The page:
End of Summer, Ontario

M9, 35 mm Summilux M ASPH, ISO 320

This is a system not really designed for wildlife and landscape photography. It doesn’t have auto focus, doesn’t have long lens capability and doesn’t have serious macro ability. In short, it simply doesn’t have the versatility of a DSLR, something that most nature photographers value very highly.  So why did I return to it?

Well, first, it also doesn’t have the size or weight of a DSLR. My Sony a900 with my “normal” lens, the ZA 24-70 mm zoom, weighs a little over two kilos, or about 4.5 lbs.

The M9 with the standard 50 mm Summilux, the 28 mm Summicron and the 75 mm Summicron all together only weigh 1.60 kilos, or about 3.5 lbs. (I chose those three lenses as covering much the same focal lengths as the Sony zoom.) In fact, I can throw in the 135 mm Apo-Telyt or the 35 mm Summilux and still not reach the weight , nor the bulk, of the Sony kit. And although I need to change lenses rather than zooming, I get an extra stop or two of light.

Is the lower versatility worth the saving of a pound in weight and less bulk? On this site a few months ago, my wise friend Jack Perkins wrote of the advantages of lower weight to carry as one gets older, and as a fairly active hiker in my sixties, I can only agree with him. With the camera around one’s neck and a couple of extra lenses in one’s pockets, the Leica’s weight is quite unnoticeable.

Second, I find I actually enjoy focusing manually. After all, I grew up that way – I never owned an auto focus camera until ten years ago. As Michael alluded to in a recent column, auto focus is very good – as long as it’s focusing where you want it. No such problem with a rangefinder. I find it particularly useful in intimate landscapes where the primary subject isn’t anywhere close to the middle of the frame – no need to lock focus on the scene and then re-compose. Though, in a sense, that’s exactly what I’m doing without the benefit of electronics. Just seems easier somehow.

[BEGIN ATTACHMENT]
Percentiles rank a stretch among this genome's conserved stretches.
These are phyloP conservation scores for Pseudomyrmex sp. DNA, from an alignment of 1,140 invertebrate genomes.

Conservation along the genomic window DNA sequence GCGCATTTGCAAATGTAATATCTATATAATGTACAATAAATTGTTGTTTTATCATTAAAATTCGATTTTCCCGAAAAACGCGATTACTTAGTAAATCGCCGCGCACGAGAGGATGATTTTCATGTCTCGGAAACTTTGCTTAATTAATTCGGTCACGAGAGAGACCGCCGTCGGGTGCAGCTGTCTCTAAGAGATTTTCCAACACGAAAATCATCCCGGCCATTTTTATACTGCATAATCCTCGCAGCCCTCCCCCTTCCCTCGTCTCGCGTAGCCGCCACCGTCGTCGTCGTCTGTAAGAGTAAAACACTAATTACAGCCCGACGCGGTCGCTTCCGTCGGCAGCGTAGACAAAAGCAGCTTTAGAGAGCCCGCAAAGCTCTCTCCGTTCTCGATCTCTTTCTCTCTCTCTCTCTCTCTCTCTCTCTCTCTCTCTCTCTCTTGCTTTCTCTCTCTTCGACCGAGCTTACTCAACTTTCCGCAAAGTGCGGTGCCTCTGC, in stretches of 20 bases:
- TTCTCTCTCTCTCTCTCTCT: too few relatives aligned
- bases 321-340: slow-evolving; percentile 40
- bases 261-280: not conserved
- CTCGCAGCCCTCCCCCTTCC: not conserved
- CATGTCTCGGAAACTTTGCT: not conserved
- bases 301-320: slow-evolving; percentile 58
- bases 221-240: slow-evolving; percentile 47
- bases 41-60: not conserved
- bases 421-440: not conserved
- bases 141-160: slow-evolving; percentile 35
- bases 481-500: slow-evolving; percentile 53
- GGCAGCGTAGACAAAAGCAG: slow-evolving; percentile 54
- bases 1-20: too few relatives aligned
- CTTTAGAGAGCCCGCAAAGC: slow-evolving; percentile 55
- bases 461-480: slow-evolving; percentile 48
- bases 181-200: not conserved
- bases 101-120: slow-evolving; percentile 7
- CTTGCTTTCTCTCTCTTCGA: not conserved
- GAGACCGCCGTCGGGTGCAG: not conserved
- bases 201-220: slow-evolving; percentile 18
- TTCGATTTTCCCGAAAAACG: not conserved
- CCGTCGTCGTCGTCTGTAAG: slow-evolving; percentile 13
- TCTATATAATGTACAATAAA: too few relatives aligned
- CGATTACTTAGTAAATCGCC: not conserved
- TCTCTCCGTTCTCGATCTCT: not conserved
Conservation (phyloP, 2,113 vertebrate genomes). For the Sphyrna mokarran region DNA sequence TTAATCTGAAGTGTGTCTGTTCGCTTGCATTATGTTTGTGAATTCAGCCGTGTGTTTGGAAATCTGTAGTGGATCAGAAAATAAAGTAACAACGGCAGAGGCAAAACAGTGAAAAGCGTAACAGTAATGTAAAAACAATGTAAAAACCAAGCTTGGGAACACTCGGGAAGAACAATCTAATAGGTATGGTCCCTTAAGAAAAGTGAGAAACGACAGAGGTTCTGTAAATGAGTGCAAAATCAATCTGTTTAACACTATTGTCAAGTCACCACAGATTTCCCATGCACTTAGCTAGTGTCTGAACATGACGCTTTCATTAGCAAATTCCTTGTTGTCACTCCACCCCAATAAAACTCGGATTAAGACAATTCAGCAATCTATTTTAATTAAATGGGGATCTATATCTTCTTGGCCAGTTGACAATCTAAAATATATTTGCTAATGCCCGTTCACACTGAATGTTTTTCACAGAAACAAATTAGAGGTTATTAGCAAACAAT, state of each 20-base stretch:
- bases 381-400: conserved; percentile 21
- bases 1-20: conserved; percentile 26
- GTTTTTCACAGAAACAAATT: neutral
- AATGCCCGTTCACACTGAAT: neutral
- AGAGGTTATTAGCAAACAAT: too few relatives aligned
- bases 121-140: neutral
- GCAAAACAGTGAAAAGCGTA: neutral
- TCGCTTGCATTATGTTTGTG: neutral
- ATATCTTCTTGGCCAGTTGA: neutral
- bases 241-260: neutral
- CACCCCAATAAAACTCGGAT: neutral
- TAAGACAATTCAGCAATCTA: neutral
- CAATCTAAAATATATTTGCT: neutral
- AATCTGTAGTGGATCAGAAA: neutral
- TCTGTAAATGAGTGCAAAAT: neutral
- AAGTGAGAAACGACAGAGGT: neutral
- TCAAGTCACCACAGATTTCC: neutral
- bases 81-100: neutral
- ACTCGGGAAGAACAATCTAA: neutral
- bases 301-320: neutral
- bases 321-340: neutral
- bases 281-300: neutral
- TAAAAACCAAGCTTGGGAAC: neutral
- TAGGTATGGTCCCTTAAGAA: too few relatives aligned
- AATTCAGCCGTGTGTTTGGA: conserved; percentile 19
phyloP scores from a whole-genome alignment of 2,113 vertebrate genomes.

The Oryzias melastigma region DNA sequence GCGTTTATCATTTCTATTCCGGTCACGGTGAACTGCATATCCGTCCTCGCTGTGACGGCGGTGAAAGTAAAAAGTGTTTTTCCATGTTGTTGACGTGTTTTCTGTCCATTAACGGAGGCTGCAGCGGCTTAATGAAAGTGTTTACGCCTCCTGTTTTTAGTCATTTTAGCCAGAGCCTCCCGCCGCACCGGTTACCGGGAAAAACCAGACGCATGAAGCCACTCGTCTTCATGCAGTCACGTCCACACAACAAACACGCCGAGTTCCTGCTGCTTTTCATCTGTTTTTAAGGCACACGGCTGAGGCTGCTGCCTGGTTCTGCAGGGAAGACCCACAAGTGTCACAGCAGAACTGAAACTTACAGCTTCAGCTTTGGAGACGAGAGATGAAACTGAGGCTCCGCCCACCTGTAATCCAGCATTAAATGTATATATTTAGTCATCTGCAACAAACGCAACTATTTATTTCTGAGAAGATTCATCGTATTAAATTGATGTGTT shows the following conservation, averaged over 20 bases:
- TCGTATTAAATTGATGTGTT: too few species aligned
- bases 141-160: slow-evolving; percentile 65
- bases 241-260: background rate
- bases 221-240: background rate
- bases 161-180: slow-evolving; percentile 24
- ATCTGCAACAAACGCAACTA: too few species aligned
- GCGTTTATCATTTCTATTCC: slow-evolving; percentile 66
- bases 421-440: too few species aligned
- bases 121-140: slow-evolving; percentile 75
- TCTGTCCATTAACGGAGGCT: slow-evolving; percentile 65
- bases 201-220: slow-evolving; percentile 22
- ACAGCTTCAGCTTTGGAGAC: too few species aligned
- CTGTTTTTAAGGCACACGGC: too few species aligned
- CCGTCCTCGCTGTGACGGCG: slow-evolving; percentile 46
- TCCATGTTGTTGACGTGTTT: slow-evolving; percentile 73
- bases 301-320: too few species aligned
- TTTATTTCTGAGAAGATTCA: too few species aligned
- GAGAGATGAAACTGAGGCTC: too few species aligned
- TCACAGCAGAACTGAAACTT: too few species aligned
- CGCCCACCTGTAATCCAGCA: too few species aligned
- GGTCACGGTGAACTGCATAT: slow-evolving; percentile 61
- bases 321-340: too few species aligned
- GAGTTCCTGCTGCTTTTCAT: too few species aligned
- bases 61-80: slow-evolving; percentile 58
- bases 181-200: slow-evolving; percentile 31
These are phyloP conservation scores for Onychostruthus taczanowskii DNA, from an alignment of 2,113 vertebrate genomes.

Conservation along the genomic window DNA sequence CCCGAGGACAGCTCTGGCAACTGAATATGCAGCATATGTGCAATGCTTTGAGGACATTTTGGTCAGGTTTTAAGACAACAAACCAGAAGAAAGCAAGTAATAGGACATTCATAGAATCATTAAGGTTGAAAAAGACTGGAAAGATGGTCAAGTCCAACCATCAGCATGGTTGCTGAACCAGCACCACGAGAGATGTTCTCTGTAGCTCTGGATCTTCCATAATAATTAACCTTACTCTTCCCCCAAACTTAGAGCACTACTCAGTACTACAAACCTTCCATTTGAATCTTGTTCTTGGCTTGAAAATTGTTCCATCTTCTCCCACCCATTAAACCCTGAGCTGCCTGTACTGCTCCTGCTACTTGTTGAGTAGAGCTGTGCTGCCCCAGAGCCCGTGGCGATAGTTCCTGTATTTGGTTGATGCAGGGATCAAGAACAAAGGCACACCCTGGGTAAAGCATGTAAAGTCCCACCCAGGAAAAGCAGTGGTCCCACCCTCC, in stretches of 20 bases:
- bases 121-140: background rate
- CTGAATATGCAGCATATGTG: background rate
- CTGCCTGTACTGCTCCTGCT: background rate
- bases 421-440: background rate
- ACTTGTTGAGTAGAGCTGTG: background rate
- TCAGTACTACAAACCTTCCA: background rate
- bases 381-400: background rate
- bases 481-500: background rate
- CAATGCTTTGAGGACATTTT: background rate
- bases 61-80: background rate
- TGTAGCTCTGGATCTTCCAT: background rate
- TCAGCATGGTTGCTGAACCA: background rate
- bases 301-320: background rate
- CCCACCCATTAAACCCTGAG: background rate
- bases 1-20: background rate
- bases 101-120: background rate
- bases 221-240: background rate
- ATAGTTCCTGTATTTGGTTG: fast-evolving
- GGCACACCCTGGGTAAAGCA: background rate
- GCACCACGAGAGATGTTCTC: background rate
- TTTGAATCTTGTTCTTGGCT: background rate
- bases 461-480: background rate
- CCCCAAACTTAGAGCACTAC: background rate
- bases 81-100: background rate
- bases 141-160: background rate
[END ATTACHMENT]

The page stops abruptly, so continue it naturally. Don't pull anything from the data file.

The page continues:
I will admit it took me several days to get comfortable with having to focus a rangefinder and I forgot to do so several times! (No ground glass to look blurry!)  But the old habits soon came back and now it’s become second nature again.

Simplicity, Bruce Peninsula National Park, Ontario

M9, 50 mm Summilux  M ASPH, ISO 640

Third, I’ve started seeing differently. One of Leica’s strengths is its wide-angle lenses; they are smaller and easier to design when you don’t have a mirror to clear. (True, such compact lenses so close to the sensor can cause other optical problems but they’re pretty much licked in the camera’s firmware.) When I started using the 28 mm Summicron , which incidentally is sharper than any DSLR 28 mm I’ve ever used, I began getting much closer to my subjects and getting a more intimate perspective.

I could go on about the lovely feel of the camera, the quiet, refined click of the shutter, the lack of mirror vibration or the simplicity of the menu system; these have all been covered by other reviewers so I won’t dwell on them. What I will dwell on is the most important reason I’ve returned to the Leica fold. Quite simply, image quality.

The X1 blew me away back in August. Here was a 12 megapixel camera that gave a crispness and clarity which rivaled much larger (though not more expensive!) system cameras. The M9 does this in spades. I believe the CCD technology and the lack of an AA filter mean this 18 mp camera easily challenges my 24 mp Sony – and clearly beats it for wide-angle photography.